The Department of Electrical and Computer Engineering (ECpE) contains two focuses. The focus on Electrical Engineering teaches students in the fields of control systems, electromagnetics and non-destructive evaluation, microelectronics, electric power & energy systems, and the like. The Computer Engineering focus teaches in the fields of software systems, embedded systems, networking, information security, computer architecture, etc.

History
The Department of Electrical Engineering was formed in 1909 from the division of the Department of Physics and Electrical Engineering. In 1985 its name changed to Department of Electrical Engineering and Computer Engineering. In 1995 it became the Department of Electrical and Computer Engineering.

Dates of Existence
1909-present

Historical Names

  • Department of Electrical Engineering (1909-1985)
  • Department of Electrical Engineering and Computer Engineering (1985-1995)

Related Units

Organizational Unit
Mathematics
Welcome to the exciting world of mathematics at Iowa State University. From cracking codes to modeling the spread of diseases, our program offers something for everyone. With a wide range of courses and research opportunities, you will have the chance to delve deep into the world of mathematics and discover your own unique talents and interests. Whether you dream of working for a top tech company, teaching at a prestigious university, or pursuing cutting-edge research, join us and discover the limitless potential of mathematics at Iowa State University!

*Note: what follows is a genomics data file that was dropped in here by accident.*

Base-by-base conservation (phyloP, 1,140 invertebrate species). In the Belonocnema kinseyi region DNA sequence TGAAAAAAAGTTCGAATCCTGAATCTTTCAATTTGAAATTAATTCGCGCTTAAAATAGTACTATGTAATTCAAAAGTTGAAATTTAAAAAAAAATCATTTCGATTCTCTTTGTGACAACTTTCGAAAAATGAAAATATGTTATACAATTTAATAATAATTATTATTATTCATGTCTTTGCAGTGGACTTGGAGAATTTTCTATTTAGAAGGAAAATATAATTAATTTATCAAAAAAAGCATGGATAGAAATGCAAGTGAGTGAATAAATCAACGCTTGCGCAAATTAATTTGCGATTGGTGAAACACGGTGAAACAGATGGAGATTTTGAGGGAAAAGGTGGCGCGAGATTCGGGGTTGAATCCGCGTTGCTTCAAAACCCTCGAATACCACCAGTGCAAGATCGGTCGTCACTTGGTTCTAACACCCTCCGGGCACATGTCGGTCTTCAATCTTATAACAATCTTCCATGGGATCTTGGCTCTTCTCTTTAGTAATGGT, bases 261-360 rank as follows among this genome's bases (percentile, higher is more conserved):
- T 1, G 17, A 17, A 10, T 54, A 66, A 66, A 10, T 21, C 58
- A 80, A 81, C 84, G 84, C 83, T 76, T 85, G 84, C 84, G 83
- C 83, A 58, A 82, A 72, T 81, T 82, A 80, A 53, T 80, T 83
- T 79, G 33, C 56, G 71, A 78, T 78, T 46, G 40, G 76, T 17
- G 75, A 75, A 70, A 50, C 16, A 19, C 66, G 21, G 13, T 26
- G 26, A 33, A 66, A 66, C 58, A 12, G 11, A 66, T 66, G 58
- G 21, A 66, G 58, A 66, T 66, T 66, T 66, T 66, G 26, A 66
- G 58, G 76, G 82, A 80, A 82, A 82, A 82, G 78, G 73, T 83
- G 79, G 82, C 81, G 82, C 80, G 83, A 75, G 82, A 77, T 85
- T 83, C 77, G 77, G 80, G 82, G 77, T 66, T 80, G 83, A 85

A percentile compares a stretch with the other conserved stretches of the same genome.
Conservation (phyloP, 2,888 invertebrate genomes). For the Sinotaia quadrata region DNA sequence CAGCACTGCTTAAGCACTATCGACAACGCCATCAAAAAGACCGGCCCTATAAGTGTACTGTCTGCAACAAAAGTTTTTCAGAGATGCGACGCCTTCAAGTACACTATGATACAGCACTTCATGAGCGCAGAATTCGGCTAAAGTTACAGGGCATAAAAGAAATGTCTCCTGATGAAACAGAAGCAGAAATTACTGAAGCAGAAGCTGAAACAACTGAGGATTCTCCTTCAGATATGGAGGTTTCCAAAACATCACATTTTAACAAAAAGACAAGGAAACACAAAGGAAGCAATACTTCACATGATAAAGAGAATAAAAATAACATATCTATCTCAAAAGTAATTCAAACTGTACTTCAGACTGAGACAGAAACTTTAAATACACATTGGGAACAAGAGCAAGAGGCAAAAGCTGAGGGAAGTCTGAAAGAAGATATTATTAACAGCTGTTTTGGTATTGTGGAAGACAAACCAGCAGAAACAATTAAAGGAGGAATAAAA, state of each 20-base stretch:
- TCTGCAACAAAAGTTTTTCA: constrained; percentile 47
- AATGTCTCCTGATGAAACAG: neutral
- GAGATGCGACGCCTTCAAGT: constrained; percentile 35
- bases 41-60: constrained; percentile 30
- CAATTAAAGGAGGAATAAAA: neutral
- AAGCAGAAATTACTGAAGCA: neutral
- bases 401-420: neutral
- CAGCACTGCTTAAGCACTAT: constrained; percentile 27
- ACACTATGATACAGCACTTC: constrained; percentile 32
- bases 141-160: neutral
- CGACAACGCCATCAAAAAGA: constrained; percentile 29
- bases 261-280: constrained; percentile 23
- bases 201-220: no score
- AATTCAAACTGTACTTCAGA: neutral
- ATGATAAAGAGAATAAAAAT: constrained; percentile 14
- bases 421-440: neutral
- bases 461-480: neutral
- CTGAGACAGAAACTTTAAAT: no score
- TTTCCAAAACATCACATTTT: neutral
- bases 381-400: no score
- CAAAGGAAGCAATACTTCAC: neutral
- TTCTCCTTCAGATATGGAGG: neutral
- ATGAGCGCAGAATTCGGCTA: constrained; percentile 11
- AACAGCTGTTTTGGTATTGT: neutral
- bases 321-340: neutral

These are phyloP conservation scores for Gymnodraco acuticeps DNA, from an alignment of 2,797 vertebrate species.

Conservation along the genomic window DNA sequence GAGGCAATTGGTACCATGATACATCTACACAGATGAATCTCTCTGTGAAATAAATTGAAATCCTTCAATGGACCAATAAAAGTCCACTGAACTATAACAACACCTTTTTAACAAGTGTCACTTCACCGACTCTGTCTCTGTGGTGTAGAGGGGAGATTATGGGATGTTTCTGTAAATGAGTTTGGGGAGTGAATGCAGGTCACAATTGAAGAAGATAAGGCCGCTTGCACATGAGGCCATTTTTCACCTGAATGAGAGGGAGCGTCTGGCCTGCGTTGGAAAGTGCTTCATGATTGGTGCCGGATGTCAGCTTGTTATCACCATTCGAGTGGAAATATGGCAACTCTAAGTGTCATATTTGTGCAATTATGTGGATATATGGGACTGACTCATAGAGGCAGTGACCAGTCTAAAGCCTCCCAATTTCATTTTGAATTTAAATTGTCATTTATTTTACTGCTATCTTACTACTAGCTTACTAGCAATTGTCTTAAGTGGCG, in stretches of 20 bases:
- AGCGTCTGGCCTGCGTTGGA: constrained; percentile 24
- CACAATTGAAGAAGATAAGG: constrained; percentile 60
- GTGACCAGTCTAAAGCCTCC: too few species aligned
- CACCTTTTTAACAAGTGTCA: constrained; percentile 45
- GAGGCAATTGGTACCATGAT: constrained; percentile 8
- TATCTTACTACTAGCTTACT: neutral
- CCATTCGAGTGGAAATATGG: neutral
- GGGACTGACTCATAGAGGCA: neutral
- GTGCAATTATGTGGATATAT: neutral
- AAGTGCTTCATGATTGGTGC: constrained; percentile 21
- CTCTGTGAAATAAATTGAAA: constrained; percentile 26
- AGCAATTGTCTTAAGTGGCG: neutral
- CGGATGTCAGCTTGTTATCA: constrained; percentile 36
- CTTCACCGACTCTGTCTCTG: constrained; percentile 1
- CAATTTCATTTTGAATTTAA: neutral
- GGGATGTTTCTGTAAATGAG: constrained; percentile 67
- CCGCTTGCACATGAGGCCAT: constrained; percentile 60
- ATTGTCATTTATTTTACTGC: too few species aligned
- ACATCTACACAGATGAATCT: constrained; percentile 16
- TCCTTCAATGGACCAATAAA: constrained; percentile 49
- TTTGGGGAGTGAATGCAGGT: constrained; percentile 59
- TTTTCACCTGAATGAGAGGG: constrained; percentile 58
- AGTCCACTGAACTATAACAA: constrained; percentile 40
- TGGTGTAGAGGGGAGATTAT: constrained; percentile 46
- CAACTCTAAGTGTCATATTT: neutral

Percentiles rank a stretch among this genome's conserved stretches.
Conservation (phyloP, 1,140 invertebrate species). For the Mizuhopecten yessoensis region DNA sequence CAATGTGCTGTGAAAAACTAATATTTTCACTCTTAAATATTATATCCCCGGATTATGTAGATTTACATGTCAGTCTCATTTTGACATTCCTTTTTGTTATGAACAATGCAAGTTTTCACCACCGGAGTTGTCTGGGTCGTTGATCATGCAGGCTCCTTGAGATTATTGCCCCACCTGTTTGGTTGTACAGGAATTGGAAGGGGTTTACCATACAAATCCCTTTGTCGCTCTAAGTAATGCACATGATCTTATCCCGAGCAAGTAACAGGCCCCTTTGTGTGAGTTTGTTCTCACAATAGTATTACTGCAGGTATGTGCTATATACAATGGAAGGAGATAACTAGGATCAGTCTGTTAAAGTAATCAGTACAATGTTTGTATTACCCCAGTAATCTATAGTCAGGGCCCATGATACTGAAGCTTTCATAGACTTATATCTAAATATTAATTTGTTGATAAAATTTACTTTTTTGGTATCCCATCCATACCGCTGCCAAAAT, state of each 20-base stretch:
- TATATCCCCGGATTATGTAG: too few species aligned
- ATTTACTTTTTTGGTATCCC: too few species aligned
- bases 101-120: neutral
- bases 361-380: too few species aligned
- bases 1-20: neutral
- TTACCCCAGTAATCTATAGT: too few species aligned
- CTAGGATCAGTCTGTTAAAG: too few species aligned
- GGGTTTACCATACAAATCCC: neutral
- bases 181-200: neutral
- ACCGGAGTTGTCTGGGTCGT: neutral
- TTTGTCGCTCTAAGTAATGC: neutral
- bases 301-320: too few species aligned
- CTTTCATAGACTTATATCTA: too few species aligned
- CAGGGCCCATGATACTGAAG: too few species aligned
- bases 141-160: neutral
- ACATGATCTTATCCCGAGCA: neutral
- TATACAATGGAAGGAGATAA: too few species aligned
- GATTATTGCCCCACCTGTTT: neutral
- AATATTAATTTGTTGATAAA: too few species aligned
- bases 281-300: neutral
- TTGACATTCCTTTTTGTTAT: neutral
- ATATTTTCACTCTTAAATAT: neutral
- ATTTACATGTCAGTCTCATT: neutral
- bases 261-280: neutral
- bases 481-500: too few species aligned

Journal Issue
Is Version Of
Versions
Series
Abstract

Unmanned Aerial Systems (UAS) are quickly integrating into the National Air Space (NAS). With the number of registered small (under 55 pounds) UAS in the USA alone at over 1.5 million, and projected to expand rapidly, according to the Federal Aviation Administration (FAA), safety is a pressing consideration. Safe UAS integration into the NAS requires an intelligent, automated system for UAS Traffic Management (UTM). Even more than for manned aircraft, UTM must integrate runtime checks to ensure system safety, at the very least to make up for the lack of humans on board to employ the common-sense safety checks ingrained into the culture of human aviation.

We overview a candidate automated, intelligent UTM system and propose multiple integration points for runtime verification (RV) to ensure that each part of the UTM adheres to safety requirements during operation. We write, validate, and present patterns for formal requirements across multiple subsystems of this UTM framework. After encoding our requirements as flight-certifiable runtime observers in the R2U2 RV engine, we execute them in simulation across multiple real-life test flights supplemented with simulated data to cover additional cases that did not occur in flight. Lessons learned accompany an analysis of the efficacy and performance of RV integration into the UTM framework.

Comments

This is a post-peer-review, pre-copyedit version of a book chapter published as Cauwels, Matthew, Abigail Hammer, Benjamin Hertz, Phillip H. Jones, and Kristin Y. Rozier. "Integrating Runtime Verification into an Automated UAS Traffic Management System." In: Muccini H. et al. (eds) Software Architecture. ECSA 2020. Communications in Computer and Information Science 1269 (2020): 340-357. DOI: 10.1007/978-3-030-59155-7_26. Posted with permission.

Description
Keywords
Citation
DOI
Copyright
Wed Jan 01 00:00:00 UTC 2020